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GUIDESTAR RESEARCH WHITE PAPER

Employee Satisfaction & Customer Satisfaction:

Is There a Relationship?

Numerous empirical studies show a strong positive relationship between employee satisfaction and customer satisfaction (e.g., Band, 1988; George, 1990; Reynierse & Harker, 1992; Schmitt & Allscheid, 1995; Schneider & Bowen, 1985; Schneider, White, & Paul, 1998; Schneider, Ashworth, Higgs, & Carr, 1996 Johnson, 1996; Ulrich, Halbrook, Meder, Stuchlik, & Thorpe, 1991; Wiley, 1991). As suggested by this wealth of findings, positive changes in employee attitudes lead to positive changes in customer satisfaction.

Some investigations have provided explicit measures of this relationship. For example, a study at Sears Roebuck & Co. showed that a five-point improvement in employee attitudes led to a 1.3 rise in customer satisfaction which, in turn, generated a 0.5 increase in revenues. Brooks (2000) reviewed the relationship between financial success and customer and employee variables (e.g., customer satisfaction, employee satisfaction, etc.) and found that, depending on market segment and industry, between 40 and 80 percent of customer satisfaction and customer loyalty was accounted for by the relationship between employee attitudes and customer-related variables. Similarly, Vilares and Cohelo (2000) found that perceived employee satisfaction, perceived employee loyalty, and perceived employee commitment had a sizable impact on perceived product quality and on perceived service quality (see model below).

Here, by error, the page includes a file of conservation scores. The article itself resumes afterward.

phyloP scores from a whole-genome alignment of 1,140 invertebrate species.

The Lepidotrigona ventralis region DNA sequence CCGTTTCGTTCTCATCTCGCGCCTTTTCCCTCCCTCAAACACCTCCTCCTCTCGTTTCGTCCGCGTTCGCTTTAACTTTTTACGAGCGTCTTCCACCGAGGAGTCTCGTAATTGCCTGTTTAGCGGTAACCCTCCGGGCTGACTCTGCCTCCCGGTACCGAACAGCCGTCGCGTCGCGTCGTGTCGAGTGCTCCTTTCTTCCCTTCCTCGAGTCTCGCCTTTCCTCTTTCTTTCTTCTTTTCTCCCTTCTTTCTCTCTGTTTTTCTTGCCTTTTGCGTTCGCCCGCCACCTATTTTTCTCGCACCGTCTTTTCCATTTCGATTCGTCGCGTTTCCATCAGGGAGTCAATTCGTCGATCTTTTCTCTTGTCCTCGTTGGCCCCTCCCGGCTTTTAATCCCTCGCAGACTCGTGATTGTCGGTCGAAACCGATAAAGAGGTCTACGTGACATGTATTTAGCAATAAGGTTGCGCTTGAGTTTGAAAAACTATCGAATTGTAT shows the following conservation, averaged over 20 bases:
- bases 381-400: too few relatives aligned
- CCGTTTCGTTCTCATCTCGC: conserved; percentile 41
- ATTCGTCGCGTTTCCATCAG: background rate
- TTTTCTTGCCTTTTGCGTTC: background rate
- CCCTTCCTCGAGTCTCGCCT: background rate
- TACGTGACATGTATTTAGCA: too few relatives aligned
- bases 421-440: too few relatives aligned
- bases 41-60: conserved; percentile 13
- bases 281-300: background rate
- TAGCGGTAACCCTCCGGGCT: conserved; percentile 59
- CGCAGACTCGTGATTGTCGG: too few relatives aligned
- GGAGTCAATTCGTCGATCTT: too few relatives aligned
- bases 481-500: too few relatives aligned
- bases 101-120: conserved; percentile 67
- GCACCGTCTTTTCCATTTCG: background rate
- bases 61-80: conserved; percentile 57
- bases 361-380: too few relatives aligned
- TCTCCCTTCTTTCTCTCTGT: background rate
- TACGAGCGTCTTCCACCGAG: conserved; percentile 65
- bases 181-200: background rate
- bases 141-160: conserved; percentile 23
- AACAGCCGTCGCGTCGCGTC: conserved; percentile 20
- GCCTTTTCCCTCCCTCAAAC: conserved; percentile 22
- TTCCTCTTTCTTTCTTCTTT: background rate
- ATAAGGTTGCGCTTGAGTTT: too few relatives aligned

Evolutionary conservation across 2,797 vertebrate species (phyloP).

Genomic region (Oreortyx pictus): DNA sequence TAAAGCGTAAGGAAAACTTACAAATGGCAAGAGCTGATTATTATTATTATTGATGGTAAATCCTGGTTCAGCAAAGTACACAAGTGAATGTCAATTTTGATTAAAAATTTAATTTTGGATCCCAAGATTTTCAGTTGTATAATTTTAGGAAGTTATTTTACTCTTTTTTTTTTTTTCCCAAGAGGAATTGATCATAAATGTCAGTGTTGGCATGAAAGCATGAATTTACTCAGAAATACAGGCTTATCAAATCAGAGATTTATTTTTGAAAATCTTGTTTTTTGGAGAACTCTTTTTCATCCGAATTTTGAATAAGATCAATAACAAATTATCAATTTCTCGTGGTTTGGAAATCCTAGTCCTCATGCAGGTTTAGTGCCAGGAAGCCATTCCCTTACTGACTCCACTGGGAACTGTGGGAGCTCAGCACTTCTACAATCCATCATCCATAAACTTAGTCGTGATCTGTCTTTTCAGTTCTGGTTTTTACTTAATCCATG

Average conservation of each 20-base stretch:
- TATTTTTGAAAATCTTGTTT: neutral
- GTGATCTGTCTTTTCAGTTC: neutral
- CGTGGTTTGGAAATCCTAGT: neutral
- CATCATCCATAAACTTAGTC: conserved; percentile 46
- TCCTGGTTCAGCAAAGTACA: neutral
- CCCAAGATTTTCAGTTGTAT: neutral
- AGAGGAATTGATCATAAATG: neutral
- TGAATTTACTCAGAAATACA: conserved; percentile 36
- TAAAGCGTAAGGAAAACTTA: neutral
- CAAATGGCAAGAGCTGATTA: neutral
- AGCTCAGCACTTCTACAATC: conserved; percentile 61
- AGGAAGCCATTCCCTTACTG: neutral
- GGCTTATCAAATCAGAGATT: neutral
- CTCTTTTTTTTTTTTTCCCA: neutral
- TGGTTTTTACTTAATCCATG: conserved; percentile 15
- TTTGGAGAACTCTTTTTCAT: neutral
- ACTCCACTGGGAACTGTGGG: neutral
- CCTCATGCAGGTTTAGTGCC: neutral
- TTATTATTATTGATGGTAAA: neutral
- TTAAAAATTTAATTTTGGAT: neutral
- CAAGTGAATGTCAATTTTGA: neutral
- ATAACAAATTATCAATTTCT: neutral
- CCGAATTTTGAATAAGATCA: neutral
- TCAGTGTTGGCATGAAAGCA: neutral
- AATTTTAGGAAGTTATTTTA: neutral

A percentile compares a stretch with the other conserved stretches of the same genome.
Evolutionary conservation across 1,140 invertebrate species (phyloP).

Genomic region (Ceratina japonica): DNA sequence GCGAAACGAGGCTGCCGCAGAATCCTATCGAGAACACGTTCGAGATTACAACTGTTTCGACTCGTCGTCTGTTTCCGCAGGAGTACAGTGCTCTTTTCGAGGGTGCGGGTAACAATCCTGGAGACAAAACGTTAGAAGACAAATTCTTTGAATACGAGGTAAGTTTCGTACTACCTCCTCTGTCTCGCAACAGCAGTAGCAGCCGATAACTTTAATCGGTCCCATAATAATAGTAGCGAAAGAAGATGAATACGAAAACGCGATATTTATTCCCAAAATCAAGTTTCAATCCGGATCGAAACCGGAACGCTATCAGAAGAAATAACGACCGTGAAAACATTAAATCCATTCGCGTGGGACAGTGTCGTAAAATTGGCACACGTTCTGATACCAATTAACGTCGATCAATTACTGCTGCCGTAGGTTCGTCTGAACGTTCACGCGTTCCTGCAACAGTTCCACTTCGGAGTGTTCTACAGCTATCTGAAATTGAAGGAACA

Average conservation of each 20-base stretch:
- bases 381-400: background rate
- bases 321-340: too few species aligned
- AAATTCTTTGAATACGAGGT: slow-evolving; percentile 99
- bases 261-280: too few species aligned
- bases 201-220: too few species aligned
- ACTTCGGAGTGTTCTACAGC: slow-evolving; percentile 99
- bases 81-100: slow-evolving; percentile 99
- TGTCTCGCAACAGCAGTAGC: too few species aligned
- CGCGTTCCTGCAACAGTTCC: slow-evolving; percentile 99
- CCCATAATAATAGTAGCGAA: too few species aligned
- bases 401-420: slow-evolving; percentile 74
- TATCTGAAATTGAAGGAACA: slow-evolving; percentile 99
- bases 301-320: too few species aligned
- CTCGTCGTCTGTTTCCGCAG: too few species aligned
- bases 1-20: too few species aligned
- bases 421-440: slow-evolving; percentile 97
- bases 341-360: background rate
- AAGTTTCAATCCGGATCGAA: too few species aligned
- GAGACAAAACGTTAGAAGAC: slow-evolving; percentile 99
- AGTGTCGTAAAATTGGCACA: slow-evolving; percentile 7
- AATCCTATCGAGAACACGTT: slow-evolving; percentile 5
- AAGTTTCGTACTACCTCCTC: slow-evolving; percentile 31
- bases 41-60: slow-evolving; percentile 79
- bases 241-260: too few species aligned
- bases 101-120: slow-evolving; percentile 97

Employee

Perceived

Satisfaction

Service

Perceived

Perceived Value

Customer Satisfaction

Perceived Employee Commitment

Perceived Product Quality

Perceived Employee Loyalty

Quality

GUIDESTAR RESEARCH - WHITE PAPER - FEBRUARY 2005

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